We investigate the extent to which long-run inflation expectations are well anchored in three western hemisphere countries—Canada, Chile, and the United States—using a high-frequency event-study analysis. Specifically, we use daily data on far-ahead forward inflation compensation—the difference between forward rates on nominal and inflation-indexed bonds—as an indicator of financial market perceptions of inflation risk and the expected level of inflation at long horizons. For the United States, we find that far-ahead forward inflation compensation has reacted significantly to macroeconomic data releases, suggesting that long-run inflation expectations have not been completely anchored. In contrast, the Canadian inflation compensation data have exhibited significantly less sensitivity to Canadian and U.S. macroeconomic news, suggesting that inflation targeting in Canada has helped to anchor long-run inflation expectations in that country. Finally, while the requisite data for Chile are only available for a limited sample period (2002-2005), our results are consistent with the hypothesis that inflation targeting in Chile helped anchor long-run inflation expectations in that country as well.

Does Inflation Targeting Anchor Long-Run Inflation Expectations? Evidence from Long-Term Bond Yields in the U.S., U.K., and Sweden (with Refet Gürkaynak and Andrew Levin)

We investigate the extent to which inflation expectations have been more firmly anchored in the United Kingdom—a country with an explicit inflation target—than in the United States—which has no such target—using the difference between far-ahead forward rates on nominal and inflation-indexed bonds as a measure of compensation for expected inflation and inflation risk at long horizons. We show that far-ahead forward inflation compensation in the U.S. exhibits substantial volatility, especially at low frequencies, and displays a highly significant degree of sensitivity to economic news. Similar patterns are evident in the U.K. prior to 1997, when the Bank of England was not independent, but have been strikingly absent since the Bank of England gained independence in 1997. Our findings are further supported by comparisons of dispersion in longer-run inflation expectations of professional forecasters and by evidence from Sweden, another inflation targeting country with a relatively long history of inflation-indexed bonds. Our results support the view that an explicit and credible inflation target helps to anchor the private sector’s views regarding the distribution of long-run inflation outcomes.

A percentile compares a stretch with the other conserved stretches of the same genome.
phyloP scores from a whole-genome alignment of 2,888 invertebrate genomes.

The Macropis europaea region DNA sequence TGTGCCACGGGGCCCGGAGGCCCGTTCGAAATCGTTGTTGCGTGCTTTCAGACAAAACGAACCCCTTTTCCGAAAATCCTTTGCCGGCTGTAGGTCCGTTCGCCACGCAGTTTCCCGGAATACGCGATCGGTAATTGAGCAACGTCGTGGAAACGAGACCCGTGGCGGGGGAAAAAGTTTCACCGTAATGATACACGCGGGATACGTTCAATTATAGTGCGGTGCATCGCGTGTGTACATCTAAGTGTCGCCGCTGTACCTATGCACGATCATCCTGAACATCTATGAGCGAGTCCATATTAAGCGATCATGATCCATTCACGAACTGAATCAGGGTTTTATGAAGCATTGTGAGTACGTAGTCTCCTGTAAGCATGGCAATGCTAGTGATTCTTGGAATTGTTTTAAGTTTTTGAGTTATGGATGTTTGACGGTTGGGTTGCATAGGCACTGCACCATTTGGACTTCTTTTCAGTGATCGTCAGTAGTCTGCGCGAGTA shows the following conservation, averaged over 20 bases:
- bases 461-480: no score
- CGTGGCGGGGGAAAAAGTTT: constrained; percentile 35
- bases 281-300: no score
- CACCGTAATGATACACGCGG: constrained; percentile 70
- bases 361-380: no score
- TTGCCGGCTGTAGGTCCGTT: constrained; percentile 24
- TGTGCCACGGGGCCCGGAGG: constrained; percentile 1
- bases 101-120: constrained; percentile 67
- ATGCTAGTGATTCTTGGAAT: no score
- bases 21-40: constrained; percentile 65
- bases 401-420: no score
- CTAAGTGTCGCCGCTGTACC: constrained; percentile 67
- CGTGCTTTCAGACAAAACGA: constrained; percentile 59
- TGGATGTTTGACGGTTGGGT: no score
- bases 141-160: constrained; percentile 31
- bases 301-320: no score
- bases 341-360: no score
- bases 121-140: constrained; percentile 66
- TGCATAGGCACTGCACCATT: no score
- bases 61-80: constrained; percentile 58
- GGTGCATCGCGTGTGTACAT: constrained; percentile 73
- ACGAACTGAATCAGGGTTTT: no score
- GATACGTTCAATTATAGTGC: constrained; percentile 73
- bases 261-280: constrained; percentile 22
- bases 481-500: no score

Optimal Time-Consistent Monetary Policy in the New Keynesian Model with Repeated Simultaneous Play (with Gauti Eggertsson)

We solve for the optimal time-consistent monetary policy in the New Keynesian model with repeated simultaneous play between the monetary authority, households, and firms. Recent work on optimal time-consistent monetary policy has emphasized the existence of multiple Markov perfect equilibria in the New Keynesian model (e.g., King and Wolman, 2004). In this paper, we show that this multiplicity is not intrinsic to the New Keynesian model itself, but is instead driven by a special timing assumption by previous authors that play is “ repeated Stackelberg”—in which case the monetary authority must pre-commit each period to a value for the monetary instrument—as opposed to repeated simultaneous, in which case the monetary authority and the private sector determine the economic equilibrium simultaneously and jointly every period. To illlustrate this, we derive a closed-form solution for the set of all possible Markov perfect equilibria in the two-period Taylor contracting version of the New Keynesian model under repeated simultaneous play and show that the equilibrium in that model is unique.

Do Actions Speak Louder Than Words? The Response of Asset Prices to Monetary Policy Actions and Statements (with Refet Gürkaynak and Brian Sack)

We investigate the effects of U.S. monetary policy on asset prices using a high-frequency event-study analysis. We test whether these effects are adequately captured by a single factor—changes in the federal funds rate target—and find that they are not. Instead, we find that two factors are required. These factors have a structural interpretation as a “current federal funds rate target” factor and a “future path of policy” factor, with the latter closely associated with FOMC statements. We measure the effects of these two factors on bond yields and stock prices using a new intraday dataset going back to 1990. According to our estimates, both monetary policy actions and statements have important but differing effects on asset prices, with statements having a much greater impact on longer-term Treasury yields.

Futures Prices as Risk-Adjusted Forecasts of Monetary Policy (with Monika Piazzesi)